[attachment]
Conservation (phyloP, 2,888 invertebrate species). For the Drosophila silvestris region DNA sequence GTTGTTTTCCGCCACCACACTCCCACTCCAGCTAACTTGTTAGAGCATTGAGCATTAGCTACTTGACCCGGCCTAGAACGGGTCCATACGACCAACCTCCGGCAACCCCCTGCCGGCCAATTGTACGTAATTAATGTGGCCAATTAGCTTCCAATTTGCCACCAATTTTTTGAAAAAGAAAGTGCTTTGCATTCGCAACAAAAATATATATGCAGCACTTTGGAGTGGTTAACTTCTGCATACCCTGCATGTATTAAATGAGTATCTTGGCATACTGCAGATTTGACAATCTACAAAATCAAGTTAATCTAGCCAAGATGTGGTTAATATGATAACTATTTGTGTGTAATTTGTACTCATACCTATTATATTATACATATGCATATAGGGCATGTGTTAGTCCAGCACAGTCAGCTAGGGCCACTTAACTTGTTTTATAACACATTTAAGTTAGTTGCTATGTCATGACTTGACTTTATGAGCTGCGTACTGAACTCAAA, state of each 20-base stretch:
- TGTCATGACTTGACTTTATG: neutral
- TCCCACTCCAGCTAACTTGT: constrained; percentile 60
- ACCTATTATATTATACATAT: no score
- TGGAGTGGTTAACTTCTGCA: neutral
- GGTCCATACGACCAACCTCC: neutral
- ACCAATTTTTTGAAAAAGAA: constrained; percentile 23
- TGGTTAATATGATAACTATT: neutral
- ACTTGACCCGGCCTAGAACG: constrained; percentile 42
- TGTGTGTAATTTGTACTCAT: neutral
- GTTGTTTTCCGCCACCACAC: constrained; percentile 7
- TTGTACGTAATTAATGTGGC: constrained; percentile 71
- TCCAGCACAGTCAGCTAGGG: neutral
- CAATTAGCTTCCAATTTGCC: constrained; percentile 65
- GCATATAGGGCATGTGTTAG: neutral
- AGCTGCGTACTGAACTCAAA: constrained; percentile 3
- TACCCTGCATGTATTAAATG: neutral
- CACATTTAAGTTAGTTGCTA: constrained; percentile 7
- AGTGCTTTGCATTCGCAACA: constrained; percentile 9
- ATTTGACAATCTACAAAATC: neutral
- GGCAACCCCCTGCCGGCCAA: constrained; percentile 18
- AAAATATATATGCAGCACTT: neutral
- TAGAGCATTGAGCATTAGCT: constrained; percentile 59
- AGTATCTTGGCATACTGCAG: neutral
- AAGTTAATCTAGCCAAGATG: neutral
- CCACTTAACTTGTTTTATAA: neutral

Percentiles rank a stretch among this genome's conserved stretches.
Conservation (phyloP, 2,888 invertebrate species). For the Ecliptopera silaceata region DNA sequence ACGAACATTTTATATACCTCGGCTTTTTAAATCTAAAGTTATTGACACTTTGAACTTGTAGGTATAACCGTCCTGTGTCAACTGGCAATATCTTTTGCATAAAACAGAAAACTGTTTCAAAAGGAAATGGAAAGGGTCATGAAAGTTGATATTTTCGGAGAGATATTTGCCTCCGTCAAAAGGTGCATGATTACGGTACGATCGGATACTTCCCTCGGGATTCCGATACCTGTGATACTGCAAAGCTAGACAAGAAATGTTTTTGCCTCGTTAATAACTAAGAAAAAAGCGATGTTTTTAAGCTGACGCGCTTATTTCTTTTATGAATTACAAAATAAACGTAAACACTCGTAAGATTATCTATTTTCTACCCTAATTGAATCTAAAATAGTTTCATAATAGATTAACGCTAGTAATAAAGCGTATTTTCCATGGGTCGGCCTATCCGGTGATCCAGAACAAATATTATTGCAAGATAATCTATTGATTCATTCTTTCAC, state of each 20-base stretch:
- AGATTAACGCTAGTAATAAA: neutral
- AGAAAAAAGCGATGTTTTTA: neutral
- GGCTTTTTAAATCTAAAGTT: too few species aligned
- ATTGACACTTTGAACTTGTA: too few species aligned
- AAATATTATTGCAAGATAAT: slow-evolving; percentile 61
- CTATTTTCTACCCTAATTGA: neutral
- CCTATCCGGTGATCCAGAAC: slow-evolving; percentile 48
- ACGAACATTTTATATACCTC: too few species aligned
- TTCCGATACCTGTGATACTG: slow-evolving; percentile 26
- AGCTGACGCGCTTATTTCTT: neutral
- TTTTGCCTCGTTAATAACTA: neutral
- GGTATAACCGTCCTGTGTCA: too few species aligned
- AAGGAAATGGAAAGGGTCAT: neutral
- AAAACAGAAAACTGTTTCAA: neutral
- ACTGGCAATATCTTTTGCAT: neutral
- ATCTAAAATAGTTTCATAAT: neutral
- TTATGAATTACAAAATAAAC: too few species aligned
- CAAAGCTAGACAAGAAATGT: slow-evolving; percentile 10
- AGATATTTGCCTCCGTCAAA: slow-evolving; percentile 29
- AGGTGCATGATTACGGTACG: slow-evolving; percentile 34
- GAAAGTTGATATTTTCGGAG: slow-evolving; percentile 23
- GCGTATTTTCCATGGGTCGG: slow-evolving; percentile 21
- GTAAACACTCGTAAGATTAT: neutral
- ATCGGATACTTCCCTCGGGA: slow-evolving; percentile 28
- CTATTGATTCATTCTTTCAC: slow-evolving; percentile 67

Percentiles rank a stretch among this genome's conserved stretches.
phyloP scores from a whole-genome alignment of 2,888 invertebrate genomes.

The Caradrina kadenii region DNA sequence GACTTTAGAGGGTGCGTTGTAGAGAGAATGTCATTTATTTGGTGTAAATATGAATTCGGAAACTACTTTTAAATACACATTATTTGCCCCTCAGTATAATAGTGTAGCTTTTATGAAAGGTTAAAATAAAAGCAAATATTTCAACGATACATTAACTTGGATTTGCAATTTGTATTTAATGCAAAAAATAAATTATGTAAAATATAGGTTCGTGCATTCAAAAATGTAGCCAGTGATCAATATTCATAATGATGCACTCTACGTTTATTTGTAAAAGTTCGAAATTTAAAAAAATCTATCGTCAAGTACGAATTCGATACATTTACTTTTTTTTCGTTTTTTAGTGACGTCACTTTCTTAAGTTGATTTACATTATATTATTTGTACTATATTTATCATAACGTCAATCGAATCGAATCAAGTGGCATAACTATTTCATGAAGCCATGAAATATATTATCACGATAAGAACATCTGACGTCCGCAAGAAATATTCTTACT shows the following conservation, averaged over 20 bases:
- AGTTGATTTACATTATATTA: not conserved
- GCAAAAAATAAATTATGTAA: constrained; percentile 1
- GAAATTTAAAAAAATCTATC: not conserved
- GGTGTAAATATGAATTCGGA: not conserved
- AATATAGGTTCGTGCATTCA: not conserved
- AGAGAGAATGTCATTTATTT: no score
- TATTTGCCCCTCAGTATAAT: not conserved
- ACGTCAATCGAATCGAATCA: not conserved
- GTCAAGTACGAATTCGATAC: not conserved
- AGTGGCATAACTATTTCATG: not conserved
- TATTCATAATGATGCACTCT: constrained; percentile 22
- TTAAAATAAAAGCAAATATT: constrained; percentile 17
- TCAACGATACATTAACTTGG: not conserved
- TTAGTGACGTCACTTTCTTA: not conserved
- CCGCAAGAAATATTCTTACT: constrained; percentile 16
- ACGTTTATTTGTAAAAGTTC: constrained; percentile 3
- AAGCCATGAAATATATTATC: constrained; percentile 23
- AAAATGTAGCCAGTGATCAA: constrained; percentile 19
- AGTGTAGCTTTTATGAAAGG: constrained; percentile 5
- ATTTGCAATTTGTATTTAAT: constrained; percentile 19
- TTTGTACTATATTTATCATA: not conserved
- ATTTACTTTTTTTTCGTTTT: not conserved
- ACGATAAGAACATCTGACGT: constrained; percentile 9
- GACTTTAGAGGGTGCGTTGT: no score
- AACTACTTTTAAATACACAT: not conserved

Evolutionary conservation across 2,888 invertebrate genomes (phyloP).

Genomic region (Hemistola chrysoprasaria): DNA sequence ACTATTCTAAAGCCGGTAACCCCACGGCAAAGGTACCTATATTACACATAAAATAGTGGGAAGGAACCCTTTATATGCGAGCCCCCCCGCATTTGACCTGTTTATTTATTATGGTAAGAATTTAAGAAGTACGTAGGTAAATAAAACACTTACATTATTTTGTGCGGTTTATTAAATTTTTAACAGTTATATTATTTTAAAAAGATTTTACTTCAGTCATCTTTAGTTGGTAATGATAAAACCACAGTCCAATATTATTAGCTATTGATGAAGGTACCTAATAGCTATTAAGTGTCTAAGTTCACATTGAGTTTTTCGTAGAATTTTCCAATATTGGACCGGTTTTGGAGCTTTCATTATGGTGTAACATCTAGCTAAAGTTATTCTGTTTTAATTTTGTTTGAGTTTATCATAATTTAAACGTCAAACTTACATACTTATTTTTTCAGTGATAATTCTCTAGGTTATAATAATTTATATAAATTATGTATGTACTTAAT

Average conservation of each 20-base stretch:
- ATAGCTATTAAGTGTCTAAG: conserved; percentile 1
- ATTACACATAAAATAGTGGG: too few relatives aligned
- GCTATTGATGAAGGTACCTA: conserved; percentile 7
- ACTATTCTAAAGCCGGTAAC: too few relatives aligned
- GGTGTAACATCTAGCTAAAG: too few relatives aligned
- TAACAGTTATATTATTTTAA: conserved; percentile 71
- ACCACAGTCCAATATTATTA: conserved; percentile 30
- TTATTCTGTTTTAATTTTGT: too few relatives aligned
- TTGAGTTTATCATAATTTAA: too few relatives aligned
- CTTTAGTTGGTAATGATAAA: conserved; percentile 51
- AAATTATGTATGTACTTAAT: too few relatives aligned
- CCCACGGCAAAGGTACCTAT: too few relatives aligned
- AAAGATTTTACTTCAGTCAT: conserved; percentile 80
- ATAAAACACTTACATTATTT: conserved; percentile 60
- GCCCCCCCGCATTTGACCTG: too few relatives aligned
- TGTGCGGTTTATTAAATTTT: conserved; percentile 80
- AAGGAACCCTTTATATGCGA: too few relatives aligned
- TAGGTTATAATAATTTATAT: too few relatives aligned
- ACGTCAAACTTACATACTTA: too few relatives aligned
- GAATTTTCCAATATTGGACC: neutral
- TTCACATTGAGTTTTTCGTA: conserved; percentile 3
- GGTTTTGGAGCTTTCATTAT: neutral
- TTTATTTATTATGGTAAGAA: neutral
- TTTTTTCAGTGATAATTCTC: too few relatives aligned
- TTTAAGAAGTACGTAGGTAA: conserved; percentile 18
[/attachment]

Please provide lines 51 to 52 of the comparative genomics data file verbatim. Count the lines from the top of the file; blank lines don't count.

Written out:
- GTAAACACTCGTAAGATTAT: neutral
- ATCGGATACTTCCCTCGGGA: slow-evolving; percentile 28